H2O's Poppy Major Label Debut, Go, Has Aged Very Well
I have a theory: The first album you listen to by one of your favorite musicians ends up being one of your favorite releases by said band, regardless of how it was received by critics or fans. Of course, this isn't always the case, but who hasn't ever had to answer to "You like that album, really?"
One such record is H2O's fourth full length album, Go. It's not the band's best work, but it's still a solid album. In honor of H2O headlining the first night of Within These Walls at Nile Theateron Friday, September 21, here's a look at why Go deserves a second listen.
Let me start this by saying I understand why people don't like this record. H2O had just signed to MCA and released a super melodic pop punk album. The band went from a really cool 7 Seconds cover to a so-so Madonna cover. The vocals were different and the songs were much slower and lacked the ferocity of previous H2O records.
2001 was also a great year for music, especially punk. Bouncing Souls, Propagandhi, and Leftover Crack all put out solid releases and let's face it, Today's Empires, Tomorrow's Ashes has aged a bit better than Go.
Honestly, if I was familiar with H2O when Thicker Than Water and F.T.T.W. were released, I'd probably hate Go too. H2O's previous work was excellent and Go is quite the departure from the band's melodic hardcore sound, but in my defense, I was a kid when those albums came out, so I didn't know better.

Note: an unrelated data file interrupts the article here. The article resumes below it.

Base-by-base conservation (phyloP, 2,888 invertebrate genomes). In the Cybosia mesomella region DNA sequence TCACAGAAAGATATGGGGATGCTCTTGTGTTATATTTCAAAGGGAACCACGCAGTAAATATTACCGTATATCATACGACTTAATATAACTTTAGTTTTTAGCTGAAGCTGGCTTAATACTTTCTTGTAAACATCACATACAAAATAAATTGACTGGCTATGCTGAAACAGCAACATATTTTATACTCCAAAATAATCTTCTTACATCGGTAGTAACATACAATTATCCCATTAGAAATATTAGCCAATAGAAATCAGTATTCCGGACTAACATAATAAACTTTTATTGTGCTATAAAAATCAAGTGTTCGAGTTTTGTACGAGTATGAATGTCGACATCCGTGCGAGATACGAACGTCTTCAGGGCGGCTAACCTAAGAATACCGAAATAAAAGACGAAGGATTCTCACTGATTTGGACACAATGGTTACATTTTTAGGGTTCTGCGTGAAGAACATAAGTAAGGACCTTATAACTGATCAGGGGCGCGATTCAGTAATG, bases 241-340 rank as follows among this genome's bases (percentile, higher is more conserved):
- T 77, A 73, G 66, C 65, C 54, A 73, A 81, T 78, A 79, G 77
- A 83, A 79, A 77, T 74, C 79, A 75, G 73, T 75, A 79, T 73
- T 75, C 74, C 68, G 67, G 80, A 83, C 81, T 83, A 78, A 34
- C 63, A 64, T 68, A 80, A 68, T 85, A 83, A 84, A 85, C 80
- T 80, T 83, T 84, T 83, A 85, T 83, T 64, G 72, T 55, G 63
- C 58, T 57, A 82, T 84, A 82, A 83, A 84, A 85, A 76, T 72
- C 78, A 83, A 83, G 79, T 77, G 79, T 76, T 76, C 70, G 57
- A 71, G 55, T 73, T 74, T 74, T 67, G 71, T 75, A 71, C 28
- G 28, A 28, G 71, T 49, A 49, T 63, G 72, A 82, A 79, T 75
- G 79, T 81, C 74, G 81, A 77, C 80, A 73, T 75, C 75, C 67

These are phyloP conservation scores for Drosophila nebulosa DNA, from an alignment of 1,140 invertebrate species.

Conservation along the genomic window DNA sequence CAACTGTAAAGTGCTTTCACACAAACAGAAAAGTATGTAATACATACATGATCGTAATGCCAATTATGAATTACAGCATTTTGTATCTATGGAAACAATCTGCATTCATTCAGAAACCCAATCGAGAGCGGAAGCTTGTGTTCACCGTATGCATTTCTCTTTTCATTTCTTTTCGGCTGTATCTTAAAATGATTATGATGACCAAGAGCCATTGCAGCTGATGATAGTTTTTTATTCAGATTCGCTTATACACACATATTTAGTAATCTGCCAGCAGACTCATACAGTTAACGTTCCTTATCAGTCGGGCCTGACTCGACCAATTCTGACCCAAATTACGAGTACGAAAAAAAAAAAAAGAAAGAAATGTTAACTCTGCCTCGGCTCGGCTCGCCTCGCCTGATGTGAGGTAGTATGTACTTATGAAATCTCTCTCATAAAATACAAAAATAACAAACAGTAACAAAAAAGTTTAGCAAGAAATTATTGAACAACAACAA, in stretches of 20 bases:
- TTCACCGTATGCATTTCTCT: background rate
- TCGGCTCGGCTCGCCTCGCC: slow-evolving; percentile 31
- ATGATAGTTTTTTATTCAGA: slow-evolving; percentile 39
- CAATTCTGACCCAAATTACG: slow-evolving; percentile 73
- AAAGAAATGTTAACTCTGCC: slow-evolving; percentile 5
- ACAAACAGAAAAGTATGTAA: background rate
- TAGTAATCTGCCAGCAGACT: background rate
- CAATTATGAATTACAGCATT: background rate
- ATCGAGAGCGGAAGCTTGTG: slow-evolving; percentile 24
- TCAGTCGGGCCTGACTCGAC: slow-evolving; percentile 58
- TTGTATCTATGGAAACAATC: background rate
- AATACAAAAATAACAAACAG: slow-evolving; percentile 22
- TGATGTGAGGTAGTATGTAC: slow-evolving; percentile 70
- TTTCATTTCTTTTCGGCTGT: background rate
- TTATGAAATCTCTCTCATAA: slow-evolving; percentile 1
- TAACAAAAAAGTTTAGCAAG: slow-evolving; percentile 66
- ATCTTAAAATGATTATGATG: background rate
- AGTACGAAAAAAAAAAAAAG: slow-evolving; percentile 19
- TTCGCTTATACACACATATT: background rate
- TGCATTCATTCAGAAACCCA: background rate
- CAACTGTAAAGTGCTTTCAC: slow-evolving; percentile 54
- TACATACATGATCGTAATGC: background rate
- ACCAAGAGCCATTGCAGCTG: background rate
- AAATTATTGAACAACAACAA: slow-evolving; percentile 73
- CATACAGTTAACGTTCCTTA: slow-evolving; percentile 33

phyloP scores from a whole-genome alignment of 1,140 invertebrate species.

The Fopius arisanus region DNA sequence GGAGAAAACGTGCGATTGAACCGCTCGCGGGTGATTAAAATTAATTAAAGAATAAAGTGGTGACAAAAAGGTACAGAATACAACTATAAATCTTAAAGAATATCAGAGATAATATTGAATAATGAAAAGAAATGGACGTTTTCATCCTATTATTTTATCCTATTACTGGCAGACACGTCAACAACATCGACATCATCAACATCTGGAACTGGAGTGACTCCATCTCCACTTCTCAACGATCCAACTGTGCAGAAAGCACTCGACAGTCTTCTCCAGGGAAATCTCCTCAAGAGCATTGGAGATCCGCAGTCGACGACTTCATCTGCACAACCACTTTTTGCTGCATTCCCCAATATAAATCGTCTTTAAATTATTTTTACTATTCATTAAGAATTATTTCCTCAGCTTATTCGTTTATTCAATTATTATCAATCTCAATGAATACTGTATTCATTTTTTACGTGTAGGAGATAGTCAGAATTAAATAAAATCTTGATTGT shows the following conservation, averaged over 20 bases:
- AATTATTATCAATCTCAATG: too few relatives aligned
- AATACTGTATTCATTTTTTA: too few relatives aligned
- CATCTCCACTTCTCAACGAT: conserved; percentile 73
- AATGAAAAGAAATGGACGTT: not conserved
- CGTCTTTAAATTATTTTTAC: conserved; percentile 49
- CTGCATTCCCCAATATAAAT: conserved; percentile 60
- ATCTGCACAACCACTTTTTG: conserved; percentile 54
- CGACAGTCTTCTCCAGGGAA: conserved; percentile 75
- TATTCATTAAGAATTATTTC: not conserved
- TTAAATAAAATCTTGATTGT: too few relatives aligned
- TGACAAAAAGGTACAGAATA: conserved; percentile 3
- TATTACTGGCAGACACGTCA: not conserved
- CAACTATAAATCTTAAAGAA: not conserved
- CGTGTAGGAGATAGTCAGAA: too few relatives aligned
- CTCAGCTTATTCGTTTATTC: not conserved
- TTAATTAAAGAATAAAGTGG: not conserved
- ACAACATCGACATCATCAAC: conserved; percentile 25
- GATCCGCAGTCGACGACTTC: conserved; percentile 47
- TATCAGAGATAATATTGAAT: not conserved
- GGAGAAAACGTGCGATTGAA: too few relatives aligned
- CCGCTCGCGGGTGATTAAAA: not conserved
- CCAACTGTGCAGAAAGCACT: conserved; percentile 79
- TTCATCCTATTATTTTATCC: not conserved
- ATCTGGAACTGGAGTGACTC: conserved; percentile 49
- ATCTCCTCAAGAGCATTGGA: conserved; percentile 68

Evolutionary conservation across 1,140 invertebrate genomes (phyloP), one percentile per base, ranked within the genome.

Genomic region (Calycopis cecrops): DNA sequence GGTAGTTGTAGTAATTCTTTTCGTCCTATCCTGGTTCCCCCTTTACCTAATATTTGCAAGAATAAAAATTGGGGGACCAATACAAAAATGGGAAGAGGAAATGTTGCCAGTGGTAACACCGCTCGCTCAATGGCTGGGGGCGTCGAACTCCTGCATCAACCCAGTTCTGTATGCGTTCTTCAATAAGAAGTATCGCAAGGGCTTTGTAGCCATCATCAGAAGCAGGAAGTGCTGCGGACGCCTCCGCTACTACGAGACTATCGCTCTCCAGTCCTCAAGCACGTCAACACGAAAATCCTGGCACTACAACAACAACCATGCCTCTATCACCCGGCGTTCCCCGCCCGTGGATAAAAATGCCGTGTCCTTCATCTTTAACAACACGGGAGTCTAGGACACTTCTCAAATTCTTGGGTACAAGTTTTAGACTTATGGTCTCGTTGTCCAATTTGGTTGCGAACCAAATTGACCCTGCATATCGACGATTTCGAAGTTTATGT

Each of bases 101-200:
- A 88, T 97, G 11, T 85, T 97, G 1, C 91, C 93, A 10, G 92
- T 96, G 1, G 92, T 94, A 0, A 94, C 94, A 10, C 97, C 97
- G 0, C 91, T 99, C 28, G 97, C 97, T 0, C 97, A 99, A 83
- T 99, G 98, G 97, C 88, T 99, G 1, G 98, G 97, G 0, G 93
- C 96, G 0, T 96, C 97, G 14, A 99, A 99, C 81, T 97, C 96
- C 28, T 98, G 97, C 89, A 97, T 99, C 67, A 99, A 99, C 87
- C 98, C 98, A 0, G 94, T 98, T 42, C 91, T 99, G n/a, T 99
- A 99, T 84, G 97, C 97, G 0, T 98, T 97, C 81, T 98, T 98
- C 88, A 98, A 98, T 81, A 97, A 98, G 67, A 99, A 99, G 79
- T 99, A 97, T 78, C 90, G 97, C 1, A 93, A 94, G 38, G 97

Out of context, Go is a great record. H2O's change in sound is understandable thanks to pop punk's increasing popularity. New Found Glory and Green Day were getting tons of airplay and Blink-182 had just released Take Off Your Pants and Jacket, so similar bands were popping up left and right. With Go, H2O was marketed to the same crowd. It may not be the band's most riveting album, but it made H2O more accessible to new audiences.
The album is catchy as all hell, even if the song titles can't be abbreviated as F.T.T.W. Songs like "Self Reliable" and "Role Model" were well written, intense alternatives to Blink-182's potty mouthed humor. Yes, the vocals are way different and the songs are slowed down, but there are plenty of classic H2O elements sprinkled in. The heavier riffs and gang vocals on "Ripe or Rotting" and "Songs Remain" make these songs sound like they could have shown up on older albums.